The Nelson and District Chamber of Commerce and our economic development partners are hitting the streets to dig deeper into the local and regional recovery needs of area businesses.
Through support of the Economic Development Trust (ETSI-BC) the chamber has hired a business recovery advisor. Long-time journalist, broadcaster, communications specialist, and marketing consultant Darren Davidson (firstname.lastname@example.org) is taking on the business outreach role for the Chamber and will be knocking on doors and engaging with businesses. Community Futures is providing support through economic development intern Jenna Annett.
Throughout the pandemic the chamber and our partners at the Nelson and Area Economic Development Partnership (NAEDP) have been diligent with business outreach phone calls, roundtables, business information webinars and literal business survival strategies. The information uncovered and the scope of work developed in our NAEDP COVID business recovery strategy aligns with the ETSI BC Rural Business and Community Recovery program.
The Chamber Board of Directors and our economic development partners truly appreciate the support of ETSI-BC and the provincial government for providing these recovery funds for our region. We feel we have been at the forefront supporting businesses through the pandemic and this funding will allow us to provide even more extensive business outreach within our catchment but also into the north and south corridor from Nelson. We believe with the resources available and new resources being developed through the BC Chamber we will be able to knock on more doors and assist businesses through to recovery.
The Chamber has been working tirelessly on behalf of businesses and community organizations. When the pandemic hit in the spring of 2020, we collaborated with our local economic development partners and utilized the BC Chamber of Commerce, BCMindReader.com pulse check surveys to gauge the immediate needs of our business community. We have been proud to support business in Nelson and Area by powering decision making from all levels of government and influencing fiscal support programs.
More work and more assistance is required as the slow, fragile recovery continues.
The latest BC Mindreader Pulsecheck released on June 3 shows businesses were still struggling to survive amid the Circuit Breaker restrictions that were in place through the May long weekend.
Province-wide impacts on business
• 36 per cent of businesses report that they are in poor or very poor shape
• 15 per cent of businesses report that they expect to operate for less than three months given current restrictions, support measures and operating costs
• Six per cent of businesses report that they have closed or that their revenue has fallen by 100 per cent.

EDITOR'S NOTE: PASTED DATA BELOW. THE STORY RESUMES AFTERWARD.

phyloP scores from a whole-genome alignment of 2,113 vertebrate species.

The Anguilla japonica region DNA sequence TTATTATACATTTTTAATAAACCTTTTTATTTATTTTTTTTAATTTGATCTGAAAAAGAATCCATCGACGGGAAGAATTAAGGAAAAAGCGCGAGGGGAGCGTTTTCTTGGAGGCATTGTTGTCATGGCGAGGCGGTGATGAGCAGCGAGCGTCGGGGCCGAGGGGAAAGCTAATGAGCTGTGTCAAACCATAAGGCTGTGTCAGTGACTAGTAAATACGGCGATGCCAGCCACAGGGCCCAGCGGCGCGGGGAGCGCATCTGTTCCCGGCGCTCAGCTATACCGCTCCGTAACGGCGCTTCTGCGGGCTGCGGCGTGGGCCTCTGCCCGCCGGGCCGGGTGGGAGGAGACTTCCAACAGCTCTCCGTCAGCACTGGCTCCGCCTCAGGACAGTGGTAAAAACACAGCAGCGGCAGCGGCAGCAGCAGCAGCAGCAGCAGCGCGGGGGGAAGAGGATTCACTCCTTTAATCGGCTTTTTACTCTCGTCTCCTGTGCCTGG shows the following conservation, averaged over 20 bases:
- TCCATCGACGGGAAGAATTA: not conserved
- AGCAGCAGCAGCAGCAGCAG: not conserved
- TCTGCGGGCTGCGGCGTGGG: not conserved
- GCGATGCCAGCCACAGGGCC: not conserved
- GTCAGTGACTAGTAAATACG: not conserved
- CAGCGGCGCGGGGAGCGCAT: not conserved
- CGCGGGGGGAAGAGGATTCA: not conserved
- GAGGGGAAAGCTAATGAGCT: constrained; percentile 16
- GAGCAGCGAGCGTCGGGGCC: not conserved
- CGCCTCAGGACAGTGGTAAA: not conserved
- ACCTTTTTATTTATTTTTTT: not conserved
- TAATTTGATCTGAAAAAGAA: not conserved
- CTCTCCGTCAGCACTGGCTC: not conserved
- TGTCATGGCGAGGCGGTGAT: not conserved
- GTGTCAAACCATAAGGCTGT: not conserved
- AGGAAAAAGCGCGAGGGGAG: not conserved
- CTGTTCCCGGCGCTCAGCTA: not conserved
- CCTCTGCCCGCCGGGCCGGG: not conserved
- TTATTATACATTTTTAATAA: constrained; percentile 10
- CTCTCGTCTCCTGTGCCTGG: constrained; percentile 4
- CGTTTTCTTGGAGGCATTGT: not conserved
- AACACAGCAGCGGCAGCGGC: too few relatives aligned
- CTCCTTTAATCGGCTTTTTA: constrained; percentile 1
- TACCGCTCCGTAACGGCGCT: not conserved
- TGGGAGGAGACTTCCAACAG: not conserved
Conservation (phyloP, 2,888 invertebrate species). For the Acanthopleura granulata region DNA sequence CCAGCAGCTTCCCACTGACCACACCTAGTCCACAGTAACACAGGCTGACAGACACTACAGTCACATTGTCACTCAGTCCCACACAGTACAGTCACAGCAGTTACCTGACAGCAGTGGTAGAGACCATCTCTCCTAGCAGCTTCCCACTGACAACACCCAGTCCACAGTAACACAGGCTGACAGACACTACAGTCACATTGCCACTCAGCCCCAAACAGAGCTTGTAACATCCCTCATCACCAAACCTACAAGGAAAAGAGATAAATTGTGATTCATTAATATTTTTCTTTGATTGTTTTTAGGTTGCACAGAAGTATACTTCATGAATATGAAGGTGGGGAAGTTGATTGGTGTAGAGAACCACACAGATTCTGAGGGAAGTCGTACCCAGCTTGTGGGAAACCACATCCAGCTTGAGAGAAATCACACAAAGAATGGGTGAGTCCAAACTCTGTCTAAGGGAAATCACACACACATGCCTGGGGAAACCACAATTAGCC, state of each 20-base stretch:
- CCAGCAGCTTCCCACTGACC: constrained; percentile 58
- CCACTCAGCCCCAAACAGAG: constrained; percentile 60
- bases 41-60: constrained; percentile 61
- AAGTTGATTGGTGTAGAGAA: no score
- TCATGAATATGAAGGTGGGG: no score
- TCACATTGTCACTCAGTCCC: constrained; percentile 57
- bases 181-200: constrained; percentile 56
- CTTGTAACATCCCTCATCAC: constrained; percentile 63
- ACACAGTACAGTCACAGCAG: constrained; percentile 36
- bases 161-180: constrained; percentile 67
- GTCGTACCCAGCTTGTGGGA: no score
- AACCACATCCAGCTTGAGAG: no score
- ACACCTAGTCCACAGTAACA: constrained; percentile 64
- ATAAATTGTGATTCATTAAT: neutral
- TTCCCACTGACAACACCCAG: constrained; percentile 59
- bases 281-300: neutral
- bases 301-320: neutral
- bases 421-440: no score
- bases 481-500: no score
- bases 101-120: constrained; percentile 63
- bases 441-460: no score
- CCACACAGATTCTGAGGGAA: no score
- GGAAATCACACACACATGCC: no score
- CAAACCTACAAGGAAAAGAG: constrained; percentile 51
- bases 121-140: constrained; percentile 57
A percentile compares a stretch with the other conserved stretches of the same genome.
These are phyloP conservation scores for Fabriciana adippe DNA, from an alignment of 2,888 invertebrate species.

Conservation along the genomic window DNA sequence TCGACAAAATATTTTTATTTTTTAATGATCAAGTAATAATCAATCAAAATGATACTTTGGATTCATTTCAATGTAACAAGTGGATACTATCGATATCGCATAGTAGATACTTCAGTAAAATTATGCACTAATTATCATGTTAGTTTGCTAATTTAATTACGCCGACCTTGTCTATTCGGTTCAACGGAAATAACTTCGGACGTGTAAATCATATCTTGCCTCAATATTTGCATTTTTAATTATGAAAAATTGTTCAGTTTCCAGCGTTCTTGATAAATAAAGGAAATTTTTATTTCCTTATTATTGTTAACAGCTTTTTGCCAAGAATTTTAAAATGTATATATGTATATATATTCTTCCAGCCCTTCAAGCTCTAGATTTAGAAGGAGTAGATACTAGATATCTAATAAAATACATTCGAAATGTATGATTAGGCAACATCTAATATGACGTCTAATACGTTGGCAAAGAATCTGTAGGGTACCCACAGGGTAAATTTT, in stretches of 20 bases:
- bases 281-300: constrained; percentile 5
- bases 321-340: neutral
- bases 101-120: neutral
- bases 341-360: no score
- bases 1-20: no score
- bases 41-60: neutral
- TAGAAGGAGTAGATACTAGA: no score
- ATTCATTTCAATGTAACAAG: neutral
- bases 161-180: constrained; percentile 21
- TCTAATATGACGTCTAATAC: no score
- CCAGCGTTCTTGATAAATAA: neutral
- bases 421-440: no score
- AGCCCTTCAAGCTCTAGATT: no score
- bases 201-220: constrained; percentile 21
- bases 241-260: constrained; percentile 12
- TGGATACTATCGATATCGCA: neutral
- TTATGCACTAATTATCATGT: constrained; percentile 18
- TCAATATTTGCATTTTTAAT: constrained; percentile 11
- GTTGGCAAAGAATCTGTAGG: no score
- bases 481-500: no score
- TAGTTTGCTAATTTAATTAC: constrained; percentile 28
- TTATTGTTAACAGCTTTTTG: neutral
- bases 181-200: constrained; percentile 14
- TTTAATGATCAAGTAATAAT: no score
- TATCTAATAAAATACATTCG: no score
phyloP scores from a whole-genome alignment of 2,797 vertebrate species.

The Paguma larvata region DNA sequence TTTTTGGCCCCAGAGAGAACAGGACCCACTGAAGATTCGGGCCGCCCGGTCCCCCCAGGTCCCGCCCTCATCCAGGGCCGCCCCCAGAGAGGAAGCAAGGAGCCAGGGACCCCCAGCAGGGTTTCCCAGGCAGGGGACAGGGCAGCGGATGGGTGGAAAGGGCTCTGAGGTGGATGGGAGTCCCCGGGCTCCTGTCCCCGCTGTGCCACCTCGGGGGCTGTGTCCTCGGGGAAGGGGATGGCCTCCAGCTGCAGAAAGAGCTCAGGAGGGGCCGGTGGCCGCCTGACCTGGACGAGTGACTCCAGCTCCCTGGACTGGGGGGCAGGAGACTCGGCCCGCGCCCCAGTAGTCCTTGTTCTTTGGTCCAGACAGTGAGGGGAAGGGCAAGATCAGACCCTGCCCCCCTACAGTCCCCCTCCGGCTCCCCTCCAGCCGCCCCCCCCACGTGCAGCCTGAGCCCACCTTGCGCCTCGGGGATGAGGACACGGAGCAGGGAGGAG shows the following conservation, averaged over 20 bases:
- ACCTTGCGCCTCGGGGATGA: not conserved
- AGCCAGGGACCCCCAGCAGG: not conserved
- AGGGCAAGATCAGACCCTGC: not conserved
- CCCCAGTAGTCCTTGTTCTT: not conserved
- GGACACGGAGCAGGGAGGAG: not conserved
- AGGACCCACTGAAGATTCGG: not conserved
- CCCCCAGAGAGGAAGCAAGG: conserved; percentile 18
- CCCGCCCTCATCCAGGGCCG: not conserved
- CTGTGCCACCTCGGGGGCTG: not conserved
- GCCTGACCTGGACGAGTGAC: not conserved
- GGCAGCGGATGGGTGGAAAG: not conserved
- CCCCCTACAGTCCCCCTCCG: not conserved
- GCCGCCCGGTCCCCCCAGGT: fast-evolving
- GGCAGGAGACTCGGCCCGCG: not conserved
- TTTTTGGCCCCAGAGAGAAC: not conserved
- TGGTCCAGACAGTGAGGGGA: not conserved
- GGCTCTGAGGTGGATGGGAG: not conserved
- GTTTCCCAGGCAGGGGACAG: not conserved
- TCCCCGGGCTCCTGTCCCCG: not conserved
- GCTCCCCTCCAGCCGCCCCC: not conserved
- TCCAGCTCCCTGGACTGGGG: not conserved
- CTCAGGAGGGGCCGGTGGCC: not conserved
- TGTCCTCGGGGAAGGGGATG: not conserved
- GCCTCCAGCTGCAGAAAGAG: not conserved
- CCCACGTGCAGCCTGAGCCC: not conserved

• The most common impact continues to be decreased sales volume, reported by 72 per cent of businesses, with 41 per cent of businesses reporting that their revenue has decreased by over 25 per cent since early April 2021.
Government recovery plan and support
• 68 per cent of businesses are using some form of government support program during the pandemic. The most useful program has been the wage subsidy CEWS program at 41 per cent, followed by CEBA (40 per cent), and rental assistance CERA (23 per cent).
Businesses note that government support programs would be most helpful if they provided:
• Greater tax relief (40 per cent)
• More support for wages (33 per cent)
• More effective cash flow relief (29 per cent)
Since the beginning of the pandemic, businesses report that the following areas have worsened:
• Cost of doing business (67 per cent)
• Access to labour (41 per cent, up nine per cent from previous survey)
• Availability of workers (40 per cent, up seven per cent from previous survey)
• Cost of the labour needed (40 per cent)
• Skill of the labour pool available (32 per cent)
Expect to hear from Darren Davidson and the Chamber over the coming months.
We want to know what your concerns about the current or future challenges your business will face based on the impact of the pandemic such as decreased profitability, debt load, reduced capacities, staffing shortages or rent relief.
And any good news or success stories to share? Did your business in anyway improve? For example, increased staff and/or customer loyalty, improved customer service, online/digitized economy pivots, increased investment in your business and its physical venue, shipping/receiving/delivery, operational procedures, financial management, better business model, improved products/services, supply chain management, management techniques, corporate culture, etc?
Tom Thomson is the executive director of the Nelson and District Chamber of Commerce